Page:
In January 1945, eight months before the end of the Second World War, a major movie premiered in Berlin.
There wasn’t a lot of Berlin left for the event to take place in, but that wasn’t an issue for the Nazis, specifically Joseph Goebbels, Hitler’s Minister of Propaganda. He wanted the film to be a rallying cry for Germans up and down the country, who were becoming despondent as the Third Reich’s grip on the war became ever weaker.
Kolberg was their epic, big budget response and the latest release in a slate of Nazi propaganda movies that were ordered into production, owing to Hitler and Goebbels’ fascination with the motion picture as a means of controlling the populace.
As it turned out, Kolberg was the swan song for this chapter of Adolf’s war machine.
The story behind its fate is shot through with both comic irony and downright tragedy.
The plot of Kolberg was based on historical events, namely Napoleon’s attack on the Pomeranian city of Kolberg in 1807.
Adapted from the autobiography of the Mayor of Kolberg, Joachim Nettelbeck, and a previous stage adaptation by Paul Heyse, it aimed to inspire the German people by showing how the embattled citizens triumphed over the Napoleonic hordes.
Of course accuracy was not Goebbels’ primary concern. In the actual siege, Napoleon took the city, but why let the facts get in the way of a good story? This also applied to the writers. Paul Heyse was a Nobel Prize-winner but because he was Jewish all references to him and his play were removed.
Kolberg started production in 1943 and cost in excess of 8 million Reichsmarks. That’s a sum that would put even James Cameron to shame. It was shot using Agfacolor, a color film developed by German company Agfa.
The film starred Heinrich George as Nettelbeck and German screen siren Kristina Söderbaum as Maria Werner, who was married to the director of the movie, Veit Harlan. Both husband and wife had worked on the notorious anti-Semitic propaganda piece Jud Süß (1940).
Unsolved Mysteries of Nazi Germany
Söderbaum was given the dubious title of the “Nazi Marilyn Monroe.” In a 1990s interview with the actress, author Karen Liebreich asked her about her relationship with Goebbels and the Führer.
This was for Liebrich’s book The Black Page: Interviews with Nazi Filmmakers and an edited extract from this was featured in The Guardian newspaper in 2017.
Söderbaum revealed that Goebbels “‘had very nice eyes but,’ she added with a laugh, ‘he was a devil!’ She said Adolf Hitler, on the other hand, was always very pleasant to her – and (Veit) Harlan would often remark on his amazing eyes.”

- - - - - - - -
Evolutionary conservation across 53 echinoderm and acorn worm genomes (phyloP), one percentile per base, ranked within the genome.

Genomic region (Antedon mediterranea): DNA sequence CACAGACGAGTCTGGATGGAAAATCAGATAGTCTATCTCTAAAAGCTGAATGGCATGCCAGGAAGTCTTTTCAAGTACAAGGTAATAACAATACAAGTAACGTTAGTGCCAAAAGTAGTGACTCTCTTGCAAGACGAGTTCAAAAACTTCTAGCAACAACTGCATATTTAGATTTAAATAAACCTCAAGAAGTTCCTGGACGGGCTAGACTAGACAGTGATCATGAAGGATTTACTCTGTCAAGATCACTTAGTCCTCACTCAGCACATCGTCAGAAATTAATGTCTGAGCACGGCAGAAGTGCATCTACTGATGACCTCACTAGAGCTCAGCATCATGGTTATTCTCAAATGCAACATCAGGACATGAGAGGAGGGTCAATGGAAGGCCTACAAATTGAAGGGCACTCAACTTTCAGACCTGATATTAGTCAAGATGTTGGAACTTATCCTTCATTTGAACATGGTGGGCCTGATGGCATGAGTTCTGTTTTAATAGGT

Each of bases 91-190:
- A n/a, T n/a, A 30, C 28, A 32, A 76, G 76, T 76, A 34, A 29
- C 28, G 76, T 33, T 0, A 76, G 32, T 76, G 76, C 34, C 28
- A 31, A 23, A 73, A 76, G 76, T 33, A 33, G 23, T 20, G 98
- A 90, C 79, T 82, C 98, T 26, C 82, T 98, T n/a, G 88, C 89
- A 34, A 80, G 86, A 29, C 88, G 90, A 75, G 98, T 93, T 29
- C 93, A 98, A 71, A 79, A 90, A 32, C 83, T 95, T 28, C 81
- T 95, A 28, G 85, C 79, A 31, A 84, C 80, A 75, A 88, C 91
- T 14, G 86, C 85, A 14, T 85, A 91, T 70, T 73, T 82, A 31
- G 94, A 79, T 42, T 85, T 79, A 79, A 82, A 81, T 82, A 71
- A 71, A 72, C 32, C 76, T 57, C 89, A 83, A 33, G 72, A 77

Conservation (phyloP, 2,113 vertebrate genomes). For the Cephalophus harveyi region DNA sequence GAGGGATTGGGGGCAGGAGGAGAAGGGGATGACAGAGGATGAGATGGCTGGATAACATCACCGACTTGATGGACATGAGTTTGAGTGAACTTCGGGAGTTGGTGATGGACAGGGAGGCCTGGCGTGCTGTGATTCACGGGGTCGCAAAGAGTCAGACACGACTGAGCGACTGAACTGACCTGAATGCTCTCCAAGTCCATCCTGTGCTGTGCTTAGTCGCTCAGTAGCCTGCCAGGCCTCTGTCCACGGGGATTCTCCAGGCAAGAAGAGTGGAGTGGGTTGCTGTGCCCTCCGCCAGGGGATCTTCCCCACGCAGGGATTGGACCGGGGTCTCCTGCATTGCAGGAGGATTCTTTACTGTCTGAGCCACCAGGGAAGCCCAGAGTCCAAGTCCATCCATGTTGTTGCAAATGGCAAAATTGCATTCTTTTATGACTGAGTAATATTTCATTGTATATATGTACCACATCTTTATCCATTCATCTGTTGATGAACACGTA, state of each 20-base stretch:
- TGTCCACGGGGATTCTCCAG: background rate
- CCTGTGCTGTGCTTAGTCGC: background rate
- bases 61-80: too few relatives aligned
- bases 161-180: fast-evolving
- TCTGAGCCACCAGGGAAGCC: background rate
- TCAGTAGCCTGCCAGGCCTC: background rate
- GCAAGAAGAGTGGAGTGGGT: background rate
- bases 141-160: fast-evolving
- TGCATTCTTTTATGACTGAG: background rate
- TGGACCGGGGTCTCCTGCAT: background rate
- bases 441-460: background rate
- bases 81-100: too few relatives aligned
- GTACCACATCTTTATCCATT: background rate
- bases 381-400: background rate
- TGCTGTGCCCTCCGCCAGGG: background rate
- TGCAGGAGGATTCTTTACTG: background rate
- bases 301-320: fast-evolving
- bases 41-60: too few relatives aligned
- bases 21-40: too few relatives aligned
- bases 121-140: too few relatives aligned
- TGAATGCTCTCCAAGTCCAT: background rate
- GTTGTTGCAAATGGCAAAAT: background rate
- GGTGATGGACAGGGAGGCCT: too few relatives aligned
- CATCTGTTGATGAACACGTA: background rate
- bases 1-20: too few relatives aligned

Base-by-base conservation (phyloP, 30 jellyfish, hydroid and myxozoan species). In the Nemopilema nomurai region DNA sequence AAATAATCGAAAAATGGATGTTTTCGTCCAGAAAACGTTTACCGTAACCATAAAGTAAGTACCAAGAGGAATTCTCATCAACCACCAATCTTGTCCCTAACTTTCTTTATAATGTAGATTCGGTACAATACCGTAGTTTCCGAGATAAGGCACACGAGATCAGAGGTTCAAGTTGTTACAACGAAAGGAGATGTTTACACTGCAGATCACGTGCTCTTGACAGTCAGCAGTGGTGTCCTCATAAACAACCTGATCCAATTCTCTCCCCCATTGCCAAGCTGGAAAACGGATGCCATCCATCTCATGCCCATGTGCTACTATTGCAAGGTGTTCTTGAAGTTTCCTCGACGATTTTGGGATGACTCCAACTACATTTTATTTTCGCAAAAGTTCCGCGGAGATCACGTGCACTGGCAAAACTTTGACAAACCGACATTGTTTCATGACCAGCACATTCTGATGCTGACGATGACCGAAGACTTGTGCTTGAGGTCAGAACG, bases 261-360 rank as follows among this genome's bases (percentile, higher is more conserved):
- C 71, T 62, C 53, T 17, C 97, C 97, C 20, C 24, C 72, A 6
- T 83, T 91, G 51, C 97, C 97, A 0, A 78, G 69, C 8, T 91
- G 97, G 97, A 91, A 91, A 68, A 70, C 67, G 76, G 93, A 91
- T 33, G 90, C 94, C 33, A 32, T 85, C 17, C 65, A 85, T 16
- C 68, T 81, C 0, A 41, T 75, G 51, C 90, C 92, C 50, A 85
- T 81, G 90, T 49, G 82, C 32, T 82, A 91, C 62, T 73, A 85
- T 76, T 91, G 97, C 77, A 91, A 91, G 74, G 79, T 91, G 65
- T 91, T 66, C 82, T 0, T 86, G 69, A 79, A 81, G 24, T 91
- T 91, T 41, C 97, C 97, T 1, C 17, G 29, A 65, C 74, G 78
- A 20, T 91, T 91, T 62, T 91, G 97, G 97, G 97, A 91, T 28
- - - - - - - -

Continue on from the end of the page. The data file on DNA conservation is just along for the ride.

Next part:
Kolberg is known for having the second largest movie cast in history, behind Gandhi (1982). Tens of thousands of these were actual soldiers, who had been relieved of their duties to take part in the shoot.
According to Karen Liebrich, Kristina Söderbaum believed “its cast were delighted to take part, because it meant they didn’t have to go to the front.”
That didn’t make the production a safe haven. Safety precautions were put in place in the event of an Allied attack and two of the extras lost their lives when an explosion went off prematurely.
Goebbels’ hopes of an all-conquering release were kicked into the long grass by a series of unfortunate events.
For one thing, the cities of Germany had been bombarded by the Allies, so cinemas were thin on the ground.
There was a high profile screening of sorts when a copy of the finished product was sent to pep up Nazi troops battling inside the Western French city of La Rochelle. Like Kolberg, the place was under siege. Delivery took place by parachute.
To add insult to injury the Kolberg of 1945 was seized by the Red Army, and most bizarrely of all Goebbels ordered the more violent parts of the movie be cut.
IMDB states the actor Jaspar von Oertzen remained in the credits and publicity, even though his character Prince Louis Ferdinand and his death were excised.
When the war ended, director Veit Harlan evaded justice to a certain extent by asserting that the Nazi regime was the author of his work, not him.
He died in 1964. Söderbaum passed away in 2001. Star Henrich George, who’d appeared in Fritz Lang’s 1927 sci-fi classic Metropolis as well as Kolberg, ended his days in a Soviet concentration camp in 1946.
Kolberg finally got a wide release 50 years after its premiere, in 1995. Despite its controversial nature, it’s seen as an important historical document rather than a bloated puff piece for the fascist cause.
Steve Palace is a writer, journalist and comedian from the UK. Sites he contributes to include The Vintage News, Art Knews Magazine and The Hollywood News. His short fiction has been published as part of the Iris Wildthyme range from Obverse Books